ZenStorming

Where Science Meets Muse

Posts Tagged ‘Crowdsourcing’

Getting Naked…Innovation!

Posted by Plish on November 5, 2013

If you’d like to read a comprehensive, yet very readable book on the innovation process and the tactics of designing for people, I highly recommend the book Naked Innovation by Zachary Paradis and David McGaw.

How much does the book cost?  Right now it’s less than I paid for it when it first hit the shelves of an IIT Design Conference.  In fact, it costs nothing!  That’s right – it’s free.  The authors want to make an already good book even better, so they are re-releasing it for free, one chapter at a time, and asking for feedback from the readers.

What do you need to do?

First step: Head to  NakedInnovation.com.

Second step: Download individual chapters of the book.

Third step: Read…

Fourth step: Give your feedback.

This book is an excellent addition to your innovation library, and now is the best time to pick up a copy and contribute to making the next version even better!

Let me know your thoughts when you read it.

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Posted in Books, Crowdsourcing, culture of innovation, Design, design thinking, innovation, Innovation Tools, Reviews | Tagged: , , , , , , , , , | Leave a Comment »

Highlights from IIT’s 2013 Design Research Conference

Posted by Plish on October 10, 2013

Once again the IIT Institute of Design has put on a provocative and stimulating conference.

Under the theme “Exploring Creative Balance in Design“, the conference was a potpourri of glances at the past, understanding of the present, and flashes of future.  It was held at Chicago’s Field Museum of Natural History, a stimulating change from the Spertus Institute, where it’s usually been held.  There was an interesting ‘negative’ about the location in that electrical outlets were few and far between. Charging phones and laptops was a challenge.  (Personally, while on my quest to find outlets, I found some really cool nooks in the museum that I didn’t even know existed)

Some highlights in no particular order:

Mickey McManus of Maya inspired awe.  A trillion connected devices is just around the corner.  A trillion!  Think of what is possible (good and bad) when those devices interact with each other!  Think of how nature communicates with itself!

Mel Lim talked about keeping Ego in check.  A wonderful challenge to becoming better people to create a better world.

John Doyle gave an amazing talk of the limits of systems, how the same concepts govern phage evolution. Fast and specialized systems or slow and flexible?  How to walk the line?  What about feedbacks in our systems?  How do we design for that?  There was also a cautionary bent to his talk, but he emphasized the need for people to adopt new ways of looking at systems in the world.  He mentioned to me afterwards how essential it is that the design world gets involved.  The research needs to be made accessible to more than just mathematicians to be able to impact the world in its most profound way.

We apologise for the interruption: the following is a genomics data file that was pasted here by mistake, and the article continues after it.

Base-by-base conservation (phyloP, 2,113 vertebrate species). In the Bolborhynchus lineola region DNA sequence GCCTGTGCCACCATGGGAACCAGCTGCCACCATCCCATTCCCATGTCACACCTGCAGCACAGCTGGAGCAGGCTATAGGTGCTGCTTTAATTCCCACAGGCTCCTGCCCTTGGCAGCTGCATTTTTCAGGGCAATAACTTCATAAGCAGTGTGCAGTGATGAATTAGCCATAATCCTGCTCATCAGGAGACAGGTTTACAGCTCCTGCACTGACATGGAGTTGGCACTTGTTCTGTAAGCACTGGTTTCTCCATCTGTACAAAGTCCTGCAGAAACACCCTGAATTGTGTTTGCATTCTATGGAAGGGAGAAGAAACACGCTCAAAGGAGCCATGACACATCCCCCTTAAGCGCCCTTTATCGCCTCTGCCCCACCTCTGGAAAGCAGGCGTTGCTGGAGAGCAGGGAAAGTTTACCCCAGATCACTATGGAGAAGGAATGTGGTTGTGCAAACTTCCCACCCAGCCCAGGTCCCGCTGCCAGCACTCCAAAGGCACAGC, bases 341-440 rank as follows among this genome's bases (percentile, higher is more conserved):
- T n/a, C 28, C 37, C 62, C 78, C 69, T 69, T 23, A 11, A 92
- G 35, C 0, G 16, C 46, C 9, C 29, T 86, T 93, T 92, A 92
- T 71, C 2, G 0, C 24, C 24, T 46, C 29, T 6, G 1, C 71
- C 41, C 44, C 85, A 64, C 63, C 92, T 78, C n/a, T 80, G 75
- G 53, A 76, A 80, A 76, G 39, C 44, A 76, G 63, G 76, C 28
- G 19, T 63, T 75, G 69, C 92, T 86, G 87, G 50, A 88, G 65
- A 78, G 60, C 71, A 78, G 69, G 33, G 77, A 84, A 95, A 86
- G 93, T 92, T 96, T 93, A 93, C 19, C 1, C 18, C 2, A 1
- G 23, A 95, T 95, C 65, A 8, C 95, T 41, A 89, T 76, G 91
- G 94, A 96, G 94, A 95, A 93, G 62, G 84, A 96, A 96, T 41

Darlene Damm spoke of her DIYROCKETS project.  Open Sourcing the Space Industry.  Amazing and disruptive innovation!

John Payne talked skeuomorphs and more,  Ultimately it’s about understanding our culture so we can communicate through design more effectively.

Panos Papalambros spoke of optimizing designs using algorithms that are automatic as well as human assisted. Discussed the benefits of crowdsourcing this process as well.

Liz Sanders and co-creation.  There truly is power when individuals create together as a communal entity. She’s got a great resource at Maketools.com that I’ve personally used.  This is exciting work and it’s only going to mature more.

Matt Jones and Richard The of Google Creative Labs showed the power of video in prototyping.  “All design is fiction.”  Love that quote because everything starts as an idea – a fiction – and it becomes reality.

Lucy Kimbell talked about the various types of empathy using Star Trek’s Deanna Troi as the research subject.

There was also everyone’s favorite “curmudgeon”, Don Norman.  He emphasized the need for design research to be more effectively integrated into corporate product development processes.

Matthew Clark and many others gave amazing talks.

If you’d like to see more from the conference check out #DRC2013 on Twitter.  You can also go to Seen for a timeline of twitter posts about the conference.

Lastly, but in no way least, I met old friends and made new ones.  When all is said and done, that’s what makes these conferences so valuable.

I’d love to hear other people’s thoughts and looking forward to next year!

Posted in Co-Creation, creativity, Crowdsourcing, culture of innovation, Design, design thinking, innovation, Innovation Tools, Maker Movement, Open Source, Research, Social Innovation, Sustainability | Tagged: , , , , , , , , , , , , , , | 4 Comments »

Makers – The New Industrial Revolution (Book Review)

Posted by Plish on February 7, 2013

The other day I picked up a copy of Makers – The New Industrial Revolution, by Chris Anderson.

It’s an exploration of the Maker movement and its place on the world-wide stage.